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Stardust is a tactical space combat miniatures game designed to be played with 2 or more players. It can be played standalone or as part of a greater RPG campaign. With the included “AI” system, which uses a decision flowchart to move enemy ships, single-player or cooperative play is possible.
Players control flights of fighter voidcraft using an array of advanced weaponry such as high-powered laser weapons, railguns, and missiles in straightforward dogfights, objective-oriented competitive game modes, or cooperative story-driven campaigns with friends.
The game features an abstracted hex-based Newtonian flight model which features a built-in “Flight Assist” that allows each fighter to maneuver more like an airplane, provided their movement speed is kept below a certain margin. This is designed to help acclimate new players to the game and keep it accessible, while allowing veterans to fly decoupled maneuvers if they so wish. More advanced Newtonian gameplay can bestow major advantages upon a skilled player. All this is accomplished without having to provide an alternate introductory set of rules for movement, so that players can focus on learning the game at their own pace, while ensuring that the player base is not divided by competing rule sets within the same rulebook. A new player can, with the built-in speed limitation, choose to play without the Newtonian flight system, while quite effectively fighting against a veteran player utilizing that system to its fullest, with no downtime.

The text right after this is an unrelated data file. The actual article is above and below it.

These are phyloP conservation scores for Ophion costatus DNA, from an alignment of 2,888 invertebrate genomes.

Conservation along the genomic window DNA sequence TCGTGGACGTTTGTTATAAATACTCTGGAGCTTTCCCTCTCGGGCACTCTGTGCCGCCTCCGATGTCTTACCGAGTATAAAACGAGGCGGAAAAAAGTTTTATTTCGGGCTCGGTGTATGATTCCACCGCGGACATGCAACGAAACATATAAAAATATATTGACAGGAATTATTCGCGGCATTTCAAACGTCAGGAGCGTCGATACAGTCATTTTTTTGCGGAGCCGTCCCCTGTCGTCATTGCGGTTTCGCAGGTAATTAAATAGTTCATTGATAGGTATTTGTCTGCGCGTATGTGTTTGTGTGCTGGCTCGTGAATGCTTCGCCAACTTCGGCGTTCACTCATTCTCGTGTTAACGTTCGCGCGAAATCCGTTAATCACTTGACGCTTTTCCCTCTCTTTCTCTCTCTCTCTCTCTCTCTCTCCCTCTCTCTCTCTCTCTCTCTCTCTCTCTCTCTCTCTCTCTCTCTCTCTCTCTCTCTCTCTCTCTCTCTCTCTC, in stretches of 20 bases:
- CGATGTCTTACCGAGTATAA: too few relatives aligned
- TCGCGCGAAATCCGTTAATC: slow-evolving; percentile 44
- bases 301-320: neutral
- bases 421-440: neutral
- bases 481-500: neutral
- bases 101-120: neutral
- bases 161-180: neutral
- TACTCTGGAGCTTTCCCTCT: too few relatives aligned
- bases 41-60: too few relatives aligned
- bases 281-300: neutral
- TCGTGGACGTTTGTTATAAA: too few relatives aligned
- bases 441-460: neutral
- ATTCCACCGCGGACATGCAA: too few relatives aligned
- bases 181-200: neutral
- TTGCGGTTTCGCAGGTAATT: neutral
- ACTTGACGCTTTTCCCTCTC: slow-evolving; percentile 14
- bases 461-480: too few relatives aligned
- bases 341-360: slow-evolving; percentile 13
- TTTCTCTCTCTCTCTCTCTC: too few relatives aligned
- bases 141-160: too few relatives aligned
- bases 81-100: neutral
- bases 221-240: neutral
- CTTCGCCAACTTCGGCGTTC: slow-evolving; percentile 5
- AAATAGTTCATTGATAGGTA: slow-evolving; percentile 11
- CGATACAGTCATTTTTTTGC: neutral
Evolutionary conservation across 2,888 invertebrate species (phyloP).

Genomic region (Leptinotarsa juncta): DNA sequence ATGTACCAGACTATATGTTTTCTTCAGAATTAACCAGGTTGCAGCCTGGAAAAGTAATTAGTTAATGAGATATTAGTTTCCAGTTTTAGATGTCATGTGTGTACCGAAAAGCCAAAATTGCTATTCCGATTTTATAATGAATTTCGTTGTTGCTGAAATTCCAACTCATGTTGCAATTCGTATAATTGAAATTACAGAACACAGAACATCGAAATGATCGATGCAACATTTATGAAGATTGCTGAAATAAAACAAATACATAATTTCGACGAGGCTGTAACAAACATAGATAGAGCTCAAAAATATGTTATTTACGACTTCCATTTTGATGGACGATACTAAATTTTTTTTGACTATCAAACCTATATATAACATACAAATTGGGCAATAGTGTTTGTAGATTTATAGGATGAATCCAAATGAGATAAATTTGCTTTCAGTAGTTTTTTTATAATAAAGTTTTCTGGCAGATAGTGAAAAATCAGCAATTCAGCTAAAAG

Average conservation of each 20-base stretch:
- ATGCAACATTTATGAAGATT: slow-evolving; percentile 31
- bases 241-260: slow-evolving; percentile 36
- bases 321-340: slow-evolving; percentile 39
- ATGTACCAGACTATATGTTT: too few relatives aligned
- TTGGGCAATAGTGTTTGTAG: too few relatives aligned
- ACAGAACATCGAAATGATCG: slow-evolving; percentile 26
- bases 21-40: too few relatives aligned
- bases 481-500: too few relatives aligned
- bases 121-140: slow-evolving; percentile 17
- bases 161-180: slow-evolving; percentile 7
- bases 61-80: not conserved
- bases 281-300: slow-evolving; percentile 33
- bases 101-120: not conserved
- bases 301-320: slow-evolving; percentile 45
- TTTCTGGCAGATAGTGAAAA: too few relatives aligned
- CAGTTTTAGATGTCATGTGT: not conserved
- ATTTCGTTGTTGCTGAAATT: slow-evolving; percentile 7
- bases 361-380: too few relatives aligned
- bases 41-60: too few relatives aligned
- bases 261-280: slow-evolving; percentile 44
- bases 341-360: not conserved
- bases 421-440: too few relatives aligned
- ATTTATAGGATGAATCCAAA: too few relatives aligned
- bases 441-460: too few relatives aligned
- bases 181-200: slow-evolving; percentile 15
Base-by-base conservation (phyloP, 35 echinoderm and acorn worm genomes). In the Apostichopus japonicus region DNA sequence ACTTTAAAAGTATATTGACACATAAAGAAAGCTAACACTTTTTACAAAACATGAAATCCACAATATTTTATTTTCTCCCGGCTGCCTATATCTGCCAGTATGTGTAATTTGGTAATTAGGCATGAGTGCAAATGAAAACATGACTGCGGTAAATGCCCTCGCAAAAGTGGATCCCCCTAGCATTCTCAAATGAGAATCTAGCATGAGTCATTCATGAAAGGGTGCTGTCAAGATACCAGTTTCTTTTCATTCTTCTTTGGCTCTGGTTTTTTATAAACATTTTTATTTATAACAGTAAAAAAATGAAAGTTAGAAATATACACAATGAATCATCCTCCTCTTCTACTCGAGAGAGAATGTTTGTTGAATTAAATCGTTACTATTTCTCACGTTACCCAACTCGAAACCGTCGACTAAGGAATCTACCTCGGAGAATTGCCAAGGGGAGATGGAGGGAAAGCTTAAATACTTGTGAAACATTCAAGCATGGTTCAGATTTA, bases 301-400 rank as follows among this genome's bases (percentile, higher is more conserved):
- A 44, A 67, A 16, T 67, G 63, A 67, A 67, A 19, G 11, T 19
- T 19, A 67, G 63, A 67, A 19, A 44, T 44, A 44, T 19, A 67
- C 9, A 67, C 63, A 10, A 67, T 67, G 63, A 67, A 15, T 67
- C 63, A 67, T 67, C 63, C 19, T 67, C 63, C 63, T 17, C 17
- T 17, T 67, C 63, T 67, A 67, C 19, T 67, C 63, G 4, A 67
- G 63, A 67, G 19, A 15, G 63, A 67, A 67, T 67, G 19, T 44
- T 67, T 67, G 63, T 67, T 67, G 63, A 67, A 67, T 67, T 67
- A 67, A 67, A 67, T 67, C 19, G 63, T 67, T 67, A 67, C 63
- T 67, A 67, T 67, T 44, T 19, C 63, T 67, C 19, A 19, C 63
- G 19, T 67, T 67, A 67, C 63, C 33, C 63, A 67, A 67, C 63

Players can choose between fielding the forces of one of the five major powers of The Bary, an independent mercenary or privateer command just looking to get by, or roving pirate gangs seeking their next big score. Each faction offers a wide variety of unique fighters, ships, and weapon types, each with different capabilities, strengths, and weaknesses. The fighters can’t fly themselves though, and players will design and customize their stick and throttle pilots with unique character abilities and modifications that provide their own unique bonuses and downsides, if they so wish. Each fighter is rendered beautifully in miniature form at common 6 mm scale, making them compatible with a wide range of science fiction miniature terrain and accessories.
Additionally, the game’s peripherals such as the miniature bases have been exhaustively designed to make signalling board state effortless, keeping gameplay fast and exciting. Bookkeeping is minimized to keep players engrossed in the game, not focusing on jotting down notes. Every system has been abstracted just far enough that no math is necessary to play the game at any point, without removing anything of gameplay value. The guiding principle behind the design of Stardust has always been to provide a game that is easy to pick up and difficult to master, with an accessible, uncomplicated gameplay loop to keep players engaged. To this end, the game can even be played without the hex map ordinarily used for the flight system, without any loss of mechanics or functionality.